Canada still unsure on isotope reactor repair plan
By Allan Dowd
VANCOUVER, British Columbia (Reuters) - Repair crews are still trying to determine how to fix an aging Canadian nuclear reactor that produces a third of the world's medical isotope supply, officials said on Wednesday.
The Chalk River reactor in eastern Ontario has been out of operation since May 17 because of a heavy water leak, and officials say they cannot predict exactly when it can be restarted until a repair plan is completed.
They tentatively estimated in mid-May that the facility would be down for at least three months.
Atomic Energy of Canada Ltd said operators had removed the reactor's fuel, control and isotope rods, and reduced the rate of the leak -- which officials say does not pose a threat to the general public.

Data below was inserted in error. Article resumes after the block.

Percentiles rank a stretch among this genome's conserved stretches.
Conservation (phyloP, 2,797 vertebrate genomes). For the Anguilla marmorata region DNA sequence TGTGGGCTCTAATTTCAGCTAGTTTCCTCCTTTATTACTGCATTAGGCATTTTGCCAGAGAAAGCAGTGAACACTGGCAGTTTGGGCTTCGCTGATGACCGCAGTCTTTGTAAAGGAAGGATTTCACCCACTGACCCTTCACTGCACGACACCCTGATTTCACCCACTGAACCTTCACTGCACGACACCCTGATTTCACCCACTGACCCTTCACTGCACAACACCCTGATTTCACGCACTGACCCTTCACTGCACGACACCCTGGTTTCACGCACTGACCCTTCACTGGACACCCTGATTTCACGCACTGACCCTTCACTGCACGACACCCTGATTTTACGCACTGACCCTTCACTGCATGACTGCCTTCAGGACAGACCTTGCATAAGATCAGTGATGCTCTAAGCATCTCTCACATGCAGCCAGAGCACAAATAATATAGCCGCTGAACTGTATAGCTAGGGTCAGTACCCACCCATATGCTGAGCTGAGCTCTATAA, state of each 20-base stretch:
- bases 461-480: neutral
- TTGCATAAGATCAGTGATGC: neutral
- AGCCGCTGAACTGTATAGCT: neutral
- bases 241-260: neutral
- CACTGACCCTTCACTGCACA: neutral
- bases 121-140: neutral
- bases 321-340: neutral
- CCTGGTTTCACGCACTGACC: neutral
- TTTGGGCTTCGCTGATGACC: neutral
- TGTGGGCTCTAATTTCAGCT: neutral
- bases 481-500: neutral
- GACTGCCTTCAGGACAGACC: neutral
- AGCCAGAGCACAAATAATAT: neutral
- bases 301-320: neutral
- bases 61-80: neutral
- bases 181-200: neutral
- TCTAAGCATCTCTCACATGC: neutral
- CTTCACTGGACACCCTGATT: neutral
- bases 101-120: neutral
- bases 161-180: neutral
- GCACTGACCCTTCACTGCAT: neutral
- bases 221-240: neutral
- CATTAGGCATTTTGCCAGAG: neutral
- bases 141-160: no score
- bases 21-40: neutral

One test of the area of the reactor where the leak was discovered found significant weakening of the aluminum vessel's wall, but another test found no evidence of wall thinning, AECL said in a statement.
Additional testing was expected to take several weeks to complete, the government-owned company said. AECL said it was constructing a full-size mock-up of the vessel to help it develop a repair plan.
The unexpected shutdown of the 52-year-old reactor has sent hospitals in Canada and the United States scrambling to find replacement sources of medical isotopes, which have a short shelf life.
A medical isotope is a very small quantity of radioactive material used to perform nuclear medicine imaging tests. Isotopes are mixed with different solutions and injected into patients where they give off energy read by a special camera. Continued...